Members of the American Federation of Government Employees took to the halls of the Hart Senate Office Building in Washington, D.C., Feb. 13 for 35 minutes of silent protest to remind members of Congress that they are waiting for a solution that will fund the government and prevent another shutdown at the end of the week.

The 35 minutes, according to AFGE National President J. David Cox. Sr., stand for every day that the government was shut down in December 2018 and January 2019.

“The silent demonstration, I think, sends a strong message. It was a very hard, difficult thing to stand silently for union people for 35 minutes. We like to raise hell. But it makes us reflect to the pain and suffering that our members, their families had in 35 days of worrying about how are they going to buy food, how are they going to pay the rent, how are they going to get gas to go to work, how are they going to keep their daycare slot,” said Cox.

“There’s a time for silence. This was a time for silence. There will be celebration when [President Donald Trump] signs the legislation and funds the government for the rest of this year.”

Protesters rang a bell for every minute that passed and held up signs counting each minute as a day the shutdown had lasted.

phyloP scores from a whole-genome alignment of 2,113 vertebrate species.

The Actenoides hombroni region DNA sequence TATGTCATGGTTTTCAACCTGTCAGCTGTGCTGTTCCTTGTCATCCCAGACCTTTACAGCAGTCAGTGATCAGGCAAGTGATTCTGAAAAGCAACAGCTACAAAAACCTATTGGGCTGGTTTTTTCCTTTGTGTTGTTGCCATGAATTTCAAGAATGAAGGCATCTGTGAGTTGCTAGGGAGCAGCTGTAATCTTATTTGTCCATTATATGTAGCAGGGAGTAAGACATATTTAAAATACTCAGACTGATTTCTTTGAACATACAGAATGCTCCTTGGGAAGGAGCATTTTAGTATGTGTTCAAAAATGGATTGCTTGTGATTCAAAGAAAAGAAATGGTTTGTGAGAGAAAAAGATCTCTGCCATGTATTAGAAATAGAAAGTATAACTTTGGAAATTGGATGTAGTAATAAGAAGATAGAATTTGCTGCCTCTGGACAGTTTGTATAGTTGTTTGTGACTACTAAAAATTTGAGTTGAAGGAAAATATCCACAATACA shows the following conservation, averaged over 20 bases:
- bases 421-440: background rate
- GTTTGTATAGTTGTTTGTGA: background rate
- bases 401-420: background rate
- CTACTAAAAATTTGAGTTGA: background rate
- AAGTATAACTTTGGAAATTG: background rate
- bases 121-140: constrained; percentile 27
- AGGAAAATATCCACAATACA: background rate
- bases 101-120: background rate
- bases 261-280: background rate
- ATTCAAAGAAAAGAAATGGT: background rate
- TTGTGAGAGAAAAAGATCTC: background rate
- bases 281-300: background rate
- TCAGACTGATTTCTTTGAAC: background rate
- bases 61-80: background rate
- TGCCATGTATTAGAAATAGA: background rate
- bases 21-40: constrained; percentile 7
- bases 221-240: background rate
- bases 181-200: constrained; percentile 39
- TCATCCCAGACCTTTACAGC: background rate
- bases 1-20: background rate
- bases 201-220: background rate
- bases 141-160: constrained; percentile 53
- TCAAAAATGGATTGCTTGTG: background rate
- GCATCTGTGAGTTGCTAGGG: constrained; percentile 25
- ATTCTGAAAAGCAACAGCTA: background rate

Republicans and Democrats in Congress have reached a deal that would fund government agencies for the rest of the year and provide just over $1 billion for a border wall, according to recent reports.

“The give and take in this government, that’s how we run this country. Don’t shut the government down,” said Cox.

“I’m hearing from lots of lots of Democrats that they will do everything in their power to make sure that it never happens again. I don’t think Mr. McConnell wants it to happen again, because I think he’s very fearful. He didn’t like having us arrested in his office, he didn’t like the bad publicity.”

No attendees were arrested at the Wednesday protest, though Cox said that union members were fully willing to let themselves be arrested in protest if negotiations fall through and the government shuts down again.

“We have visited every member of Congress, all 535,” said Cox. “We also want President Trump and Mr. McConnell to know, [if] they don’t get this legislation passed and signed into law, we’ll be back round the clock, they will get tired of arresting us. If they shut it down, we will be here every day, they will drag us out of these offices every day.”

Congress and the White House have until Friday at midnight to agree on and pass funding legislation to avert another shutdown.

Jessie Bur covers federal IT and management.

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